Competing at the state level is much more challenging than county-level shows; however, for the Marshman family representing Marshman Farms in Oxford, NY, this year’s New York State Fair was a good year.
Lily Marshman, 15, won first place in her class for her fall heifer calf at the 4-H Show and her fall yearling was named Honorable Mention Grand Champion. In the Junior Show, she won Intermediate Champion Red & White, Grand Champion Red & White, Intermediate Champion Black & White and Reserve Grand Champion Black & White. In the Open Show, she won Reserve Intermediate Red & White.
Though Lily puts plenty of effort into preparing the animals for the show ring, show season is a family affair. Her mother, Sheila A. Marshman, Ph.D., works as an associate professor in the Division of Animal & Plant Sciences & Agricultural Business in the School of Agriculture, Business & Technology at SUNY Morrisville, yet finds time to offer her daughter pointers and support in caring for her show animals.
Lily’s dad, John, is busy operating the family’s 1,100-acre crop and dairy farm with 400 mature cows and 350 young stock, selling milk to DFA.
In addition to the NYS Fair, the family also shows at the Chenango County Fair, the Cooperstown Livestock Youth Show, the All-American Dairy Show in Harrisburg, PA, and World Dairy Expo in Madison, WI.
“There’s camaraderie in the industry,” Sheila said. “Everyone at the state fair watches out for each other. I’m still working while Lily’s there and different people will bring her breakfast and laugh and say they’re her DoorDash. It’s a great way for kids to build lifelong friendships.”
Showing starts with selecting the animals, which simply relies upon pedigree and looks. “We bring the best ones from our herd,” Sheila said.
The show cows are in separate housing by the end of winter and have a different diet than the TMR of the milking herd. The show cows also receive regular “hair appointments” with Lily.
“You have to do a lot of work at home,” Lily said. “I try to wash my animals three times a week and walk them every day. Every day after I wash them, I blow up their topline hair with a blow dryer and brush. I train it to stand it up better so it’s easier on show day.”
The farm is a free-stall parlor operation, with the majority of the cows in loose housing under fans with misters. They all have regular hoof trimming, water mattresses for resting and rubber flooring to augment other cow comfort measures.
“Everything’s routine because cattle like routine,” John said.
Their cow care measures keep the milk’s somatic cell count around 80,000. Every other day, the farm makes a full trailer load of milk for DFA, which typically goes to yogurt superstar Chobani.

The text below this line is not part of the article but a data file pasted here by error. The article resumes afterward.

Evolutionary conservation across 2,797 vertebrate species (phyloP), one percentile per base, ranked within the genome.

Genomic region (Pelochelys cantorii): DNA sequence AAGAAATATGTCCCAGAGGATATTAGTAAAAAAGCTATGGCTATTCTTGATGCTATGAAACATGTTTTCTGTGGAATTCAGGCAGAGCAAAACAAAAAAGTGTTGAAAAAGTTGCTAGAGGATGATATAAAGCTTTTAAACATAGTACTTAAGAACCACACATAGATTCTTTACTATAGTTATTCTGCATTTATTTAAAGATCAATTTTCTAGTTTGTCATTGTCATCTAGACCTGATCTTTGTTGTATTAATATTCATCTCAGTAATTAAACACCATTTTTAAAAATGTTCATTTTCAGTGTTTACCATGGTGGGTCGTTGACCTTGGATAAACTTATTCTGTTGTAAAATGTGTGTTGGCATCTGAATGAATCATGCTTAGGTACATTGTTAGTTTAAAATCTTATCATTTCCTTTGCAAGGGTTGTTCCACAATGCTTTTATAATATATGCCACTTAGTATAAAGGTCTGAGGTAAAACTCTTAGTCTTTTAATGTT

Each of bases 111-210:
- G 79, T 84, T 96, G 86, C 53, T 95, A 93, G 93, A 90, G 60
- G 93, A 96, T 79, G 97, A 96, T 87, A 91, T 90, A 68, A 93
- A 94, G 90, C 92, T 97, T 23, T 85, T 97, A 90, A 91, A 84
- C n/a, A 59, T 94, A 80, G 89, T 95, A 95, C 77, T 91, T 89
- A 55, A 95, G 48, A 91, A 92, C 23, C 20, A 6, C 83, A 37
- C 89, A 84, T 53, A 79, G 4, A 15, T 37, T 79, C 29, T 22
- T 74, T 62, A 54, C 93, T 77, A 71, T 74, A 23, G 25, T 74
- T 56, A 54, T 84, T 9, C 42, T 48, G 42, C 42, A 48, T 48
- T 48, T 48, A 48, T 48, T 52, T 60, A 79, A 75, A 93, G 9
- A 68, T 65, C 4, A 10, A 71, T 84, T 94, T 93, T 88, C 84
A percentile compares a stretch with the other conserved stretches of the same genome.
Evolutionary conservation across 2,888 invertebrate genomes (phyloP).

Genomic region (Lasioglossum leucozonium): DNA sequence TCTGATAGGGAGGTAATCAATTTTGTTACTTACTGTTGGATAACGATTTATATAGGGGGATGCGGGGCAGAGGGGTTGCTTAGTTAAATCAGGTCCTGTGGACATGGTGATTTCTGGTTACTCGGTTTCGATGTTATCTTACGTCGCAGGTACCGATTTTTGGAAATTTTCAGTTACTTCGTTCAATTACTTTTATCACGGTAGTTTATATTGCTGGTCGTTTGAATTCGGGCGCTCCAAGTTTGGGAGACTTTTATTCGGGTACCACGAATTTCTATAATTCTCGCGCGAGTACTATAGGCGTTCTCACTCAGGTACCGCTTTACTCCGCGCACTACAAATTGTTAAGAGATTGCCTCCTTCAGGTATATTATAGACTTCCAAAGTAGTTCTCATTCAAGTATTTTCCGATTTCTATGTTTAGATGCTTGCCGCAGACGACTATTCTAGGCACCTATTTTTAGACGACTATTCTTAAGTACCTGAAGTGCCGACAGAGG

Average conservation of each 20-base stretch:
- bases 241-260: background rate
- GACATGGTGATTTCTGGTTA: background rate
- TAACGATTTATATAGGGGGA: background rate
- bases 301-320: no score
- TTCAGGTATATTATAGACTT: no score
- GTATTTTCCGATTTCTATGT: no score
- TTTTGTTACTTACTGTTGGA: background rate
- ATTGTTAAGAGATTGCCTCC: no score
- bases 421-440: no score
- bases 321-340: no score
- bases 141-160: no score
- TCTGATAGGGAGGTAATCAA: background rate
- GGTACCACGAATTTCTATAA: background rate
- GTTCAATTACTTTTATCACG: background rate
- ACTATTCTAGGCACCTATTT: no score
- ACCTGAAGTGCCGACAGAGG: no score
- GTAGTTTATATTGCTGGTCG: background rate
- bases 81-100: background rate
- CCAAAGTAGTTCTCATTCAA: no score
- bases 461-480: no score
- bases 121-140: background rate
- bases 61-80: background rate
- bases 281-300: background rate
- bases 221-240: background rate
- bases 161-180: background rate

“It’s very close and it’s done very well for the farmers in our area,” John said.
The farm takes back some of Chobani’s whey to add to the TMR, providing both a cost-effective element to the ration as well as recycling a byproduct from the yogurt maker.
The farm’s most recent upgrade is smart collars on the cows to track their behavior, including feeding, movement, rest and rumination time. The farm has used this technology for a year.
“We know if she’s having a problem and we can do well at treating quickly,” John said. “They do a really good job at helping us figure out what’s going on with each cow.”
He believes that the smart collars help him keep the herd healthier, as he can more quickly spot a sick animal. It’s also labor-saving, as he doesn’t have to look at every cow every day. The farm employs 15 – “an all-American workforce,” Sheila said. “We try not to go over 40 hours in the workweek.”
Paying overtime has added to the farm’s expenses, as had increases in other inputs. “With costs so high, we’re looking at growing more so we don’t have to buy so much,” John noted. “Growing soybeans is economic in New York. We have really good consultants and support people because of our large dairy industry.”
Currently, the farm grows all its own corn, purchasing only canola, soybeans and minerals. John also wants to add more equipment that can replace laborers to increase the farm’s efficiency.
“We’re all learning to be good human resources and organization resource managers,” Sheila added.
John’s business partners are his brother David and David’s son Corey, the seventh generation on the farm.